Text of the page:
(Bloomberg) — New laws designed to stop Australian bosses from contacting their workers after hours aim to limit the amount of unpaid overtime for staff, Employment Minister Tony Burke said Sunday, adding the government was consulting business groups over the proposed change.
Burke said the planned legislation, known as the “right to disconnect,” is scheduled to be debated in parliament this week as part of a package in a broader overhaul of industrial relations changes. Similar rules preventing employers from contacting staff after hours are in place in countries including France and Spain. Businesses worldwide are grappling with the rise in flexible work in wake of the Covid pandemic.
“There are some workplaces where effectively people are working a whole lot of hours unpaid because they’re expected to be permanently on call,” Burke told Sky News Australia, while conceding there were challenges to work through. The minister said he was still negotiating cross-bench support.
The Greens had pushed for the “right to disconnect” amendment as part of negotiations over proposed industrial relations changes. It was also recommended by a Senate committee.
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“We are also very much aware there are reasonable grounds for an employer to want to contact their workers outside of hours,” Burke said. “We have to make sure that’s protected as well.” Protections included calling someone when a shift hasn’t been filled, or sending emails after hours that did not require an immediate response. “You want to make sure you’re not suddenly putting a pressure on business thinking, ‘oh, am I going to be fined?’”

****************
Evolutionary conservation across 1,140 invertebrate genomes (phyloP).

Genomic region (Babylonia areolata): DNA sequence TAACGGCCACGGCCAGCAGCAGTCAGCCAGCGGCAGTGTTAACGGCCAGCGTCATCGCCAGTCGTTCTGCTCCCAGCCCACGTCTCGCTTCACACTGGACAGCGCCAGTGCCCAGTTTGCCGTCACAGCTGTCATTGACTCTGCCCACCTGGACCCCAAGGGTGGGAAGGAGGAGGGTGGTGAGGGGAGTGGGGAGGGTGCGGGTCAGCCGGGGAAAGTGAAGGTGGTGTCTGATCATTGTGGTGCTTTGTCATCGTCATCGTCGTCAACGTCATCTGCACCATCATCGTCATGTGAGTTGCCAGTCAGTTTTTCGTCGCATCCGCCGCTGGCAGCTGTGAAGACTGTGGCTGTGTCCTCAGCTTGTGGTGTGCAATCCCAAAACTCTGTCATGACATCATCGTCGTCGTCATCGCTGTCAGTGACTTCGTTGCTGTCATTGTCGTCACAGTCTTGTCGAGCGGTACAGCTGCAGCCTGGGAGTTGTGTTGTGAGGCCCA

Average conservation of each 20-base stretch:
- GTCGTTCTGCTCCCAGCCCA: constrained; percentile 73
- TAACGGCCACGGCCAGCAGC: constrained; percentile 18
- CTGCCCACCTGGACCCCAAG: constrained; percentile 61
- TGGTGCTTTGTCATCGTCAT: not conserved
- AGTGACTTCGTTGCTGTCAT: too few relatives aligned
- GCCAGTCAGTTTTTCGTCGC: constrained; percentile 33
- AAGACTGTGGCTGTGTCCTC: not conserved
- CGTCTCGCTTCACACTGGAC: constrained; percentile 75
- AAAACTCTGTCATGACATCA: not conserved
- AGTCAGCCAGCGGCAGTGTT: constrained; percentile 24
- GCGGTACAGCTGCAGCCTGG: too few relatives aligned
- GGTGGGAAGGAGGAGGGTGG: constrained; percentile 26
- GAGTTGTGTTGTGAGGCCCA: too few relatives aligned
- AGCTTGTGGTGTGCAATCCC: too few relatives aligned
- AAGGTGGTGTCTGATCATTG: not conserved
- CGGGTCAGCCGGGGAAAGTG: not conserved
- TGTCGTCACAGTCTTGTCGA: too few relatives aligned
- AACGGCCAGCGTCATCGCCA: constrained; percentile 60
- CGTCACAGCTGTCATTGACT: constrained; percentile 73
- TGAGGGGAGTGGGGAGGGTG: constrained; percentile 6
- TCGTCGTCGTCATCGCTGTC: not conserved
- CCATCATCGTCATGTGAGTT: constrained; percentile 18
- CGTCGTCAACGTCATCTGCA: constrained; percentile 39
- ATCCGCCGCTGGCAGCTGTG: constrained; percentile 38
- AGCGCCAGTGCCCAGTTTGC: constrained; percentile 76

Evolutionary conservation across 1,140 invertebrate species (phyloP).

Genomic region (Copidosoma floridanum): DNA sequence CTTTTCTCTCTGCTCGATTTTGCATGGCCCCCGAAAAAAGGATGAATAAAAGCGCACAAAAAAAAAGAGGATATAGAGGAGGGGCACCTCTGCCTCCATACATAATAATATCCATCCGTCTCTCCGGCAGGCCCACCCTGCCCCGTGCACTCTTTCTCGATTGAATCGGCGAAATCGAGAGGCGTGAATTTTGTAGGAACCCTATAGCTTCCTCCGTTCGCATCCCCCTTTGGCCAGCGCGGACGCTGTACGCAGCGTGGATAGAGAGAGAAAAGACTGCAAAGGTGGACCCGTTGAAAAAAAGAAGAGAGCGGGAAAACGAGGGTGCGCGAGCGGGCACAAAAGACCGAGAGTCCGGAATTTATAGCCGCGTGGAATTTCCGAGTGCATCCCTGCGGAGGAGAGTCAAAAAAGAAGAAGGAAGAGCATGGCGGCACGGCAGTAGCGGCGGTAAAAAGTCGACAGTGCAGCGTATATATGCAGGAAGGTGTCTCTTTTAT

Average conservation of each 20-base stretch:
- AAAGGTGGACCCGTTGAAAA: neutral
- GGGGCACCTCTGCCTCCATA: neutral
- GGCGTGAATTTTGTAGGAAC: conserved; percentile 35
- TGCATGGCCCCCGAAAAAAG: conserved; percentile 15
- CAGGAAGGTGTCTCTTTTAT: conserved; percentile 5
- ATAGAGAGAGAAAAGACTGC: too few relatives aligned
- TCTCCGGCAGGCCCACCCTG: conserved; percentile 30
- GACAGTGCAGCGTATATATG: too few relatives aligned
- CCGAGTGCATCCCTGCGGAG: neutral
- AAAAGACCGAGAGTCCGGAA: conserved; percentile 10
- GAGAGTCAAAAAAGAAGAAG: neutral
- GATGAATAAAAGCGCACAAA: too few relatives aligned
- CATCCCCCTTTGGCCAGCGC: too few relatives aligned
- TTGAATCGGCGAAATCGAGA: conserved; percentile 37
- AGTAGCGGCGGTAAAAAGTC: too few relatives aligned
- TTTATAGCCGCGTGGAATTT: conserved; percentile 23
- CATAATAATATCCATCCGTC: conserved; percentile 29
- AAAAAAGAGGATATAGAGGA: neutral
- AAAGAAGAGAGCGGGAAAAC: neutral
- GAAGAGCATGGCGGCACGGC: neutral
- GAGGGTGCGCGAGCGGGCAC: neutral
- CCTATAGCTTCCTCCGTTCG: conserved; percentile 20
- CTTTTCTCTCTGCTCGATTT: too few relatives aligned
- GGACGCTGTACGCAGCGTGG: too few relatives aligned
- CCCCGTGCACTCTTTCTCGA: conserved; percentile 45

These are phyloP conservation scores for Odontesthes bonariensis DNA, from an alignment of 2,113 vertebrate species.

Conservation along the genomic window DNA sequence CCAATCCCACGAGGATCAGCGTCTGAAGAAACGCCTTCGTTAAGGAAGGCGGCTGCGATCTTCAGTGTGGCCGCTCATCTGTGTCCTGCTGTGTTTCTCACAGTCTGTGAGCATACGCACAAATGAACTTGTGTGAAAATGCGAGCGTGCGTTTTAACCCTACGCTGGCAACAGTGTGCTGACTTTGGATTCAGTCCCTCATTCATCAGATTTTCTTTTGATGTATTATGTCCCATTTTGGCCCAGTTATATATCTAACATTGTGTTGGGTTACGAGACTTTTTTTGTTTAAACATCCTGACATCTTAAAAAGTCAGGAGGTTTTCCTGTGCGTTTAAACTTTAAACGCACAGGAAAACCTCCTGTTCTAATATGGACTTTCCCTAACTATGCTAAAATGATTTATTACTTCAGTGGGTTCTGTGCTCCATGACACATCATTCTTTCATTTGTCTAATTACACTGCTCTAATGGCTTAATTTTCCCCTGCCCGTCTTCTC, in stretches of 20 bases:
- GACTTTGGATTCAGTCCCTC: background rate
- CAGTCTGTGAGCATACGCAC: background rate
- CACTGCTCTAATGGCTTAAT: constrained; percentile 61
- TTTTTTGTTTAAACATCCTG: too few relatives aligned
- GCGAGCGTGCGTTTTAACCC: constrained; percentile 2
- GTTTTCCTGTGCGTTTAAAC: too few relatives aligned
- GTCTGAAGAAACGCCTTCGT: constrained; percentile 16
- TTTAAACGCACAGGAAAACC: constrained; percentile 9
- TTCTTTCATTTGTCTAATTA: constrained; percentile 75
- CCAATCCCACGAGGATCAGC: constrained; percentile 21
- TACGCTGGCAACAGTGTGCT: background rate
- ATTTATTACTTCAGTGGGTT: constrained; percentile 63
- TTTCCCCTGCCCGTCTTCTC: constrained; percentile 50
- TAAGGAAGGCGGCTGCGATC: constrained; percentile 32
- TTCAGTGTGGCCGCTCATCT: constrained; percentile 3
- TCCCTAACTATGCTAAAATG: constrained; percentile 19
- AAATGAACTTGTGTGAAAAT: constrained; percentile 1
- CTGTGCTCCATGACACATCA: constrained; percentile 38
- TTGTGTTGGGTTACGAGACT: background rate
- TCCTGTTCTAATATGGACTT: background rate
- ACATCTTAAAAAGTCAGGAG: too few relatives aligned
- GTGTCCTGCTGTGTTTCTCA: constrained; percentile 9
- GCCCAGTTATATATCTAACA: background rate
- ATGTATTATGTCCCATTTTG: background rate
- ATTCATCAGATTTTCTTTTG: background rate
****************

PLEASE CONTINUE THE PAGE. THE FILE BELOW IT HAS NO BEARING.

The Business Council previously described the right to disconnect as a “surprise change” to the government’s broader suite of industrial relations reforms.
The Australian Industry Group, which represents employers, said the amendment had come “out of nowhere”. “This can’t all be settled within a potentially sort of five days until this legislation is possibly passed,” Chief Executive Innes Willox told local broadcaster ABC. “That’s just a ridiculous time frame, it’s going to take time to work it out.”
He said if someone was not paid for work out of hours, “that’s a problem and that shouldn’t happen” but there must be balance. “Does an employee just have a right when the fire alarm’s going off at work and they’ve got the code to not answer the phone?”
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